If you have unhealthy cholesterol levels (or want to prevent them), one of the first things you should examine is your diet. Are you eating foods that help reduce cholesterol? Or avoiding the ones that cause unhealthy cholesterol levels to creep higher?
This series will cover 10 cholesterol-lowering foods you should consider grabbing the next time you're at the grocery store.
About Olive Oil and Cholesterol
This oil is a nutritional superstar -- rich in antioxidants and heart-healthy monounsaturated fats that help lower "bad" LDL cholesterol and increase "good" HDL. In fact, in a study of people with high cholesterol, blood samples showed less potential for harmful clotting just two hours after the study subjects ate a meal with olive oil. That's because olive oil is rich in phenolics, plant substances that makes blood less likely to clot. All you need is about 2 tablespoons a day for benefit (use it in place of other fats).
How To Buy and Store Olive Oil:
Purchasing Olive Oil: Buying oil in small sizes, or splitting larger bottles with friends, is a practical way to buy expensive olive oils. Olive oil purchased in bulk should always be poured into smaller containers, preferably in a can or a dark-colored bottle.
Remember - Olives are fruit - olive oil is a fruit juice. Air, heat, and light will cause olive oil to turn rancid (rancid is the flavor which is imparted in an oil after it has undergone the process of oxidation. Since prolonged contact with oxygen is the rot cause of oxidation, rancidity is a common defect, so it should be stored in a cool place in an airtight container).
Rancid Olive Oil: If your oil has a buttery taste, then it's probably rancid.
Ideal Storing Temperature: The ideal temperature for storing olive oil is 57°F or 14 degrees C, although a normal room temperature of 70ºF works very well if the olive oil is stored in a dark area where the temperature remains fairly constant. A kitchen cabinet located away from the stove and away from direct sunlight will work quite well. If you have a wine cellar, store your olive oils there and keep a small amount in your kitchen. Do not put olive oil in a container without a tight cap.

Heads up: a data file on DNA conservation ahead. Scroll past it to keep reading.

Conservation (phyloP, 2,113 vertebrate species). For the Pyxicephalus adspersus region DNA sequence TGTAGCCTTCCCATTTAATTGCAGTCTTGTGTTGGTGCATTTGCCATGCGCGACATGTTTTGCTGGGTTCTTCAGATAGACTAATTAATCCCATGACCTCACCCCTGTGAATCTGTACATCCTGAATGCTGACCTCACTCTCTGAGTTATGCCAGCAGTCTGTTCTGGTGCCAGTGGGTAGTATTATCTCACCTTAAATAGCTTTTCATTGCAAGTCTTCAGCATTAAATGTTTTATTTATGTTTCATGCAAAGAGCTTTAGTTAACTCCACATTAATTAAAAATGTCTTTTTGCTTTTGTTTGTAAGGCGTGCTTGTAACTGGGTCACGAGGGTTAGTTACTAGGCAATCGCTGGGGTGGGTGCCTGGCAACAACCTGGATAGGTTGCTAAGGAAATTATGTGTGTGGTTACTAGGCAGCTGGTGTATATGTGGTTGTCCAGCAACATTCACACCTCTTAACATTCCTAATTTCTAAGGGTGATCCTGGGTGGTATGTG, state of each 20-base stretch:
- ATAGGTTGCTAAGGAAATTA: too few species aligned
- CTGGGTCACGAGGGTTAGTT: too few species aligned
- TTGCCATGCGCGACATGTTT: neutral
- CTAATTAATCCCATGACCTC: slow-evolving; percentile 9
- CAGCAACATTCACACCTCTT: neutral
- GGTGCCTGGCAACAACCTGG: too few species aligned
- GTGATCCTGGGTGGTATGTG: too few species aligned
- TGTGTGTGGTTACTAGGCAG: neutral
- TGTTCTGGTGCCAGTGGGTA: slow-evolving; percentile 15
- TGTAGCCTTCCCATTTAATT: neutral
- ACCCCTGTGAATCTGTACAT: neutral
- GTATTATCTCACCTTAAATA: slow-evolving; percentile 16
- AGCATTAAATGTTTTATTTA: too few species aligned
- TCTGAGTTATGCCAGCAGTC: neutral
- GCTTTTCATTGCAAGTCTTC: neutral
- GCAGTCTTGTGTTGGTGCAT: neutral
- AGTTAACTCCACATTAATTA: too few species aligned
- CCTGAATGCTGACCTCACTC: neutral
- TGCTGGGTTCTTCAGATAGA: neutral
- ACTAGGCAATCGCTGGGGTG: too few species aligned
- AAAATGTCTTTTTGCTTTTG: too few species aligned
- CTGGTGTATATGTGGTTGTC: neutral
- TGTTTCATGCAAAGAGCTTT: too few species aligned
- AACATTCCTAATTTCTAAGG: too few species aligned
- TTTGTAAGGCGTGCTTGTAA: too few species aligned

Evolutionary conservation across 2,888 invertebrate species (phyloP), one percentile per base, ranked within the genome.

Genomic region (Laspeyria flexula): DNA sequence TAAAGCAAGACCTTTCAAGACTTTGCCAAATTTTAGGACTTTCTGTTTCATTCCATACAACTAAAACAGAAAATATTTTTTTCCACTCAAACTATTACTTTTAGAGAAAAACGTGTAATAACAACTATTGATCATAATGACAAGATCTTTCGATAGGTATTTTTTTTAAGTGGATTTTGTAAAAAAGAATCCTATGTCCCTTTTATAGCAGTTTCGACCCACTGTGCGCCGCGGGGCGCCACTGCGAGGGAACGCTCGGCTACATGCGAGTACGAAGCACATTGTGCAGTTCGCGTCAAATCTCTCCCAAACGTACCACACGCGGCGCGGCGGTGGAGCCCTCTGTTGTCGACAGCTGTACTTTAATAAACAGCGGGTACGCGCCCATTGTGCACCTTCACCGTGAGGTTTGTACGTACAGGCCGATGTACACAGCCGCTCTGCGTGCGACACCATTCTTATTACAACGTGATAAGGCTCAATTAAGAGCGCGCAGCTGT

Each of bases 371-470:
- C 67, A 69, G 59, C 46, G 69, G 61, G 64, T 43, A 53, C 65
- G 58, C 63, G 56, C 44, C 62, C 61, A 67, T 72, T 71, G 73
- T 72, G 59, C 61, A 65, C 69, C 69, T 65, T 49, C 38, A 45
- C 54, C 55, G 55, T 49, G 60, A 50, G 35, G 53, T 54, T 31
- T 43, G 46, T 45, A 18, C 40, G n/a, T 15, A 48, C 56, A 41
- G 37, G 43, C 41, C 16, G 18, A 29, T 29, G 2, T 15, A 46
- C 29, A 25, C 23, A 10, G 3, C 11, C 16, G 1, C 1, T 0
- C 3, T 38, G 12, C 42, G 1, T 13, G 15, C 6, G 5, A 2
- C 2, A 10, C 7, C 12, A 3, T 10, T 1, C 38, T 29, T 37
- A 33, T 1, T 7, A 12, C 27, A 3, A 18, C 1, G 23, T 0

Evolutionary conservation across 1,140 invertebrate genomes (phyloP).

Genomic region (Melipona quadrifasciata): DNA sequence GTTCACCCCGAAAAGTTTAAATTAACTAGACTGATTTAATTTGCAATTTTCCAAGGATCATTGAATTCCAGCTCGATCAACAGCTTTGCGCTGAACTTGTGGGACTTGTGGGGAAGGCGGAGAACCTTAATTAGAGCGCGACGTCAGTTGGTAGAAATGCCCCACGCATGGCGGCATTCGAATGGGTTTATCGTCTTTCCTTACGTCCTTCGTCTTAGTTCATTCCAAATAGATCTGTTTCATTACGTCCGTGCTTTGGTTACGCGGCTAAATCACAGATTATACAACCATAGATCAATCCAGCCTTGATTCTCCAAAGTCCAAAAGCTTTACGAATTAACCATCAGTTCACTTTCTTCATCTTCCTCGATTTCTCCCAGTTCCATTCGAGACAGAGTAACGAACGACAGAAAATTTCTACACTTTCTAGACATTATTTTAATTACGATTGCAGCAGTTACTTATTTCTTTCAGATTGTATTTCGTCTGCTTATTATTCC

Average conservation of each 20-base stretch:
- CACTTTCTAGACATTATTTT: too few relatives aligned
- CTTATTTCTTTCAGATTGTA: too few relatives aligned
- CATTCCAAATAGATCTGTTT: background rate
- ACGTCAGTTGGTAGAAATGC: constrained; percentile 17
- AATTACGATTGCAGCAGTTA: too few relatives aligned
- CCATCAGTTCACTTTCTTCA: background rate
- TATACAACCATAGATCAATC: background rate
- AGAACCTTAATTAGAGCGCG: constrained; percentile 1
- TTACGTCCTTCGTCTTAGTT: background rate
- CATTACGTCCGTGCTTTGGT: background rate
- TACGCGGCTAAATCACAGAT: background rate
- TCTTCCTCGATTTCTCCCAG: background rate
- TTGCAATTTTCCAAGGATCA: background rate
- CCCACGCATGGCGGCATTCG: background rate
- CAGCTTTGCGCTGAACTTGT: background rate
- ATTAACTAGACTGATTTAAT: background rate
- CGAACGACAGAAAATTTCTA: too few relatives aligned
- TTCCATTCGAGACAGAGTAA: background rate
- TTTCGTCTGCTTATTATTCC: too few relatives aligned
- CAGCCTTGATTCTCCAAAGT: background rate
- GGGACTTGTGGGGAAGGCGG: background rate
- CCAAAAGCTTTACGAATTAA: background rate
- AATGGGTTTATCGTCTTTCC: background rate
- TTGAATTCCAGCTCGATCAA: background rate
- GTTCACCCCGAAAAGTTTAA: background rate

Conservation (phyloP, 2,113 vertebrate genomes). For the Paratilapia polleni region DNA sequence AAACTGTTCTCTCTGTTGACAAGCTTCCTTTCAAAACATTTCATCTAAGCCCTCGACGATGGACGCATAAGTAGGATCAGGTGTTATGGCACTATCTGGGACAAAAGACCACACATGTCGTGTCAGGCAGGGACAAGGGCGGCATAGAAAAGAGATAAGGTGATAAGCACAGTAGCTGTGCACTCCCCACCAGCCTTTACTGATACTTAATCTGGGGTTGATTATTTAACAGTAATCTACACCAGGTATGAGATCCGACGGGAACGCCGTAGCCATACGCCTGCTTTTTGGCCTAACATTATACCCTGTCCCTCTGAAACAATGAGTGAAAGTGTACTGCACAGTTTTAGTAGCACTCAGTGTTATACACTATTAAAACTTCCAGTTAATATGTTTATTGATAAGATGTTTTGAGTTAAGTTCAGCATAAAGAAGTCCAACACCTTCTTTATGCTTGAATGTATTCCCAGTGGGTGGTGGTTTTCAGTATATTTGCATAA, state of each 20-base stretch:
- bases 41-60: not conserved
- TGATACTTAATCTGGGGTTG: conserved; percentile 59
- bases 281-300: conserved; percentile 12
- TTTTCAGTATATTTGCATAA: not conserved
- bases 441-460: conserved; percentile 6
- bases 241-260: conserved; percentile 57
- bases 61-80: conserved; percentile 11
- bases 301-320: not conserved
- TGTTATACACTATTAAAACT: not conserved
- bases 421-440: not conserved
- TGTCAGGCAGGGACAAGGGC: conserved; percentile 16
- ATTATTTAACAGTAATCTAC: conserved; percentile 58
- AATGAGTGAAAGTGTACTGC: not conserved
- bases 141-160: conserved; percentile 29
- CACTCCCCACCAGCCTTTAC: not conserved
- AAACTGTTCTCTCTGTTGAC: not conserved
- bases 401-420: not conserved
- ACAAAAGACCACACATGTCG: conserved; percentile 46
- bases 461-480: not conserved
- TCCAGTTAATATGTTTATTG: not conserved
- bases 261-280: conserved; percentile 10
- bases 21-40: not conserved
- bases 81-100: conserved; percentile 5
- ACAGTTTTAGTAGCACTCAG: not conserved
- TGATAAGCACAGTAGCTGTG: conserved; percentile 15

Refrigeration: Refrigeration does not harm most grades of olive oil, but it is not recommended for expensive extra virgin varieties because condensation may develop in the bottle, affecting the flavor. When chilled, or in cold weather, the oil may turn cloudy and even solidify. Such oil will clear again as it warms, so cloudiness should not be taken as an indication that the oil is past its prime. Refrigeration will extend the life of olive oil without harming the oil. Doing so will cause it to congeal and turn cloudy, but should not affect flavor. If refrigerated, olive oil will return to its original, liquid state when warmed to room temperature again. Refrigeration does not harm most grades of olive oil, but it is not recommended.
Bottles: Be sure olive oil bottles are tightly sealed. Tinted glass, porcelain, or stainless steel are the best materials for containers; oil should never be stored in plastic or in reactive metals. Stay away from plastic containers as the oil can absorb PVCs.
How To Cook with Olive Oil:
*Cooking with olive oil is like cooking with wine.*
Never use a wine or olive oil that does not taste good to you. An inferior one will leave an aftertaste. If you do the taste test and compare the "pure" to the "extra-virgin" and the you'll understand the difference.
Extra-Virgin Olive Oil: When cooking with olive oil, save your extra-virgin expensive oils for salads, dressings, and vinaigrettes. You can also drizzle it over slices of crusty bread or onto open-face sandwiches. Use it on a baked potato or add it to mashed potatoes instead of butter. Extra virgin olive oil tastes great on cooked vegetables or brushed onto fish or meat before serving.
Frying: When sautéing or frying, use either a combination olive oil (one that is simply a blend of extra virgin and regular olive oil) or a straight olive oil.
For deep frying, the olive oil grade "olive oil," is excellent because it has a higher smoke point (410º F) than virgin or extra virgin oils.
"Let your food be your medicine, and your medicine be your food." ~ Hippocrates